I’m sure I had vaguely understood what feminism was in high school. But it wasn’t until I got to college that I started hearing murmurs that women could do anything. What a strange thing to say, I thought.
I attended an all-girls high school, so whenever someone won an award for being the best at something, it was a girl—fastest runner, highest jumper, strongest gymnast, or smartest student—they were all girls. The idea that one sex could, or should, do something that the other couldn’t (aside from produce children, though that was far from my mind back then) took a while to sink in.
Sure, I had learned about the women’s suffrage movement in high school, just as I had learned about world wars, the civil rights movement, and the moon landing. All were things from “the olden days”, all ended successfully for the good guys, and we had moved on. Or so I thought.
It’s been twenty years since my naïve little self graduated high school, and I’ve since seen skyscrapers destroyed by airplanes, wars involving countless countries, movements for Black Lives and #MeToo take to the streets, and I’ve even watched several rovers land on Mars.
Though science took us beyond the Moon, it turns out the work of social movements (and world peace) isn’t always about marching further forward, sometimes we have to retrace old steps to get back to what we had thought was the starting line.
The Nineteenth Amendment was ratified one hundred years ago today. According to the words on the page, it allowed all women in the U.S. to vote.
But, just as Black men didn’t see the promise of the Fifteenth Amendment (which prohibits the denial or abridgement of the right to vote based on race) for a hundred years, Black women also largely had to wait until the Voting Rights Act of 1965 to get something close to universal enfranchisement. With voting rights, implementation is everything.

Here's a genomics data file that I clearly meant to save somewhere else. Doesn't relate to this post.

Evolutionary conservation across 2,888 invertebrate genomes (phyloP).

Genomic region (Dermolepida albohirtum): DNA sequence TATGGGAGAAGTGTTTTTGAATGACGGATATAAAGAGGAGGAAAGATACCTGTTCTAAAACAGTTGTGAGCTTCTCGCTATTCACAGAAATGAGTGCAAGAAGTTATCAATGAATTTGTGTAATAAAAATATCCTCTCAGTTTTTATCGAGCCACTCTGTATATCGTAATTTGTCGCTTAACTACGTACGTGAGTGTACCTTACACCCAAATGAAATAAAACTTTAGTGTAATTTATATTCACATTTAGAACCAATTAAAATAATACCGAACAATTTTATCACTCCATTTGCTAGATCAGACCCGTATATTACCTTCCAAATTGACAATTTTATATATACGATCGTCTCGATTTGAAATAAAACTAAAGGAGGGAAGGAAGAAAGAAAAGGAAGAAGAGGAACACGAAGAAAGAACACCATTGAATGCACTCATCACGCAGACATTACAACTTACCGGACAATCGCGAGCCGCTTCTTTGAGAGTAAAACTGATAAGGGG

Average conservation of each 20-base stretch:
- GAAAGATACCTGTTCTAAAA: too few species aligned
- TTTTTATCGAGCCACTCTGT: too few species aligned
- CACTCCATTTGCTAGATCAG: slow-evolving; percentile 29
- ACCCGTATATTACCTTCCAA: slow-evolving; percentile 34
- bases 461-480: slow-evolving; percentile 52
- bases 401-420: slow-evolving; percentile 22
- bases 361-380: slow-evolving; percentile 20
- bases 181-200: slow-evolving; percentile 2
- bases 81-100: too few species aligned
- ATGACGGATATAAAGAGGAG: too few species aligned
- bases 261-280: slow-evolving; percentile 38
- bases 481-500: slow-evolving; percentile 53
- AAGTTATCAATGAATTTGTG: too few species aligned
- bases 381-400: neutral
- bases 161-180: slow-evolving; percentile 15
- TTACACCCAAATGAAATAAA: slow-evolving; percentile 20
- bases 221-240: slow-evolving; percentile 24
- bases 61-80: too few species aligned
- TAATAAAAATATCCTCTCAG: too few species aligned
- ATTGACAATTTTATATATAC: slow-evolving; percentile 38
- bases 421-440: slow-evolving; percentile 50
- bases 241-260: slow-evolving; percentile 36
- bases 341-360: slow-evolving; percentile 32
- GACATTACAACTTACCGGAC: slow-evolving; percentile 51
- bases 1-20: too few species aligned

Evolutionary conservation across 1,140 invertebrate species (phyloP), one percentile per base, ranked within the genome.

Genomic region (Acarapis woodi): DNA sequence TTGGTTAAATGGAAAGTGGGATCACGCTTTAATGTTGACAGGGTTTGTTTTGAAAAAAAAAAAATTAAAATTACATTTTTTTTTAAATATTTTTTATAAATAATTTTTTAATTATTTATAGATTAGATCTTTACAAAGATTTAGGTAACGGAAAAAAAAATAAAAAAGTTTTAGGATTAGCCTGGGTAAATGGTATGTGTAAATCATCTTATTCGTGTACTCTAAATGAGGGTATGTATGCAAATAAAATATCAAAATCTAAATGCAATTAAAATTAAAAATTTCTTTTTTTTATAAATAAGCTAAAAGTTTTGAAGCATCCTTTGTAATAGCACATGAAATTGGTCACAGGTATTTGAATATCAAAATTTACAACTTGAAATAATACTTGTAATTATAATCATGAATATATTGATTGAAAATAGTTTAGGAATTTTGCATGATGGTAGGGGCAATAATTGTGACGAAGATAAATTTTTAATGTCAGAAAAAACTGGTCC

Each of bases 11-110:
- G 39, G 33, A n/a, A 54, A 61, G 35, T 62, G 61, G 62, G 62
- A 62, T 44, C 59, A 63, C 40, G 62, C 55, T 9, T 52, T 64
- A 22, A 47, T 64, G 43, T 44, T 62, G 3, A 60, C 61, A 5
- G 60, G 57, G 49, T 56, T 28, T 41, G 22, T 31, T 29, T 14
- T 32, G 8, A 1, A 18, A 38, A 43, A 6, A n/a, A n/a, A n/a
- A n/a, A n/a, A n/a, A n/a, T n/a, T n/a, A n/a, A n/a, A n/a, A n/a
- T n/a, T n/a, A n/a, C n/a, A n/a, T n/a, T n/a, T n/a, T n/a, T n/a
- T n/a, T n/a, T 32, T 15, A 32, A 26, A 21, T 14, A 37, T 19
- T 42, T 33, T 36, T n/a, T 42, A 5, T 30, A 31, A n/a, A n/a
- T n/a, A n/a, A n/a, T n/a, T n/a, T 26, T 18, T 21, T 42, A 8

Likewise, women still face barriers to voting on many fronts. Take photo ID laws. Often, there can be confusion when a married woman’s maiden name is on the voter rolls, but her ID has her new last name. Or excuse-only absentee voting where the disproportionate time women spend on childcare can make voting in-person a challenge.
As in my youth, I am one of the lucky ones. Last year was a big year for me, I became a U.S. citizen, I moved from the Midwest to Massachusetts, and I welcomed a perfect little daughter into the world. Not only am I now eligible to vote, but I have a little future voter to share my excitement with.
When I got my driver’s license in Boston, I checked a box and told the state I wanted to register to vote. A few weeks later, my voter registration card arrived in the mail. COVID-19 came along, and Gov. Charlie Baker allowed everyone to vote by mail and arranged for absentee ballot request forms to be automatically sent to every registered voter.
I can vote without endangering my family’s health, or anyone else’s.
You shouldn’t need to be lucky to exercise your constitutional right to vote. I work at Campaign Legal Center (CLC) because I want to remove the barriers making it more difficult for people to register, vote, and have their ballot counted.
My work in particular focuses on how that vote translates to representation. Every voter should be able to participate in a meaningful way. I want a pluralist democracy where everyone’s voices are heard, not just those of rich and powerful insiders.
When she goes to school, I hope the America my daughter grows up in has universal enfranchisement and a democracy powered by its people. I want to see the shock on her face when I tell her that there used to be voter suppression, gerrymandering, and politics awash with money from special interests.
I hope she’ll find that as surprising as the idea that people used to think that there were things women couldn’t do.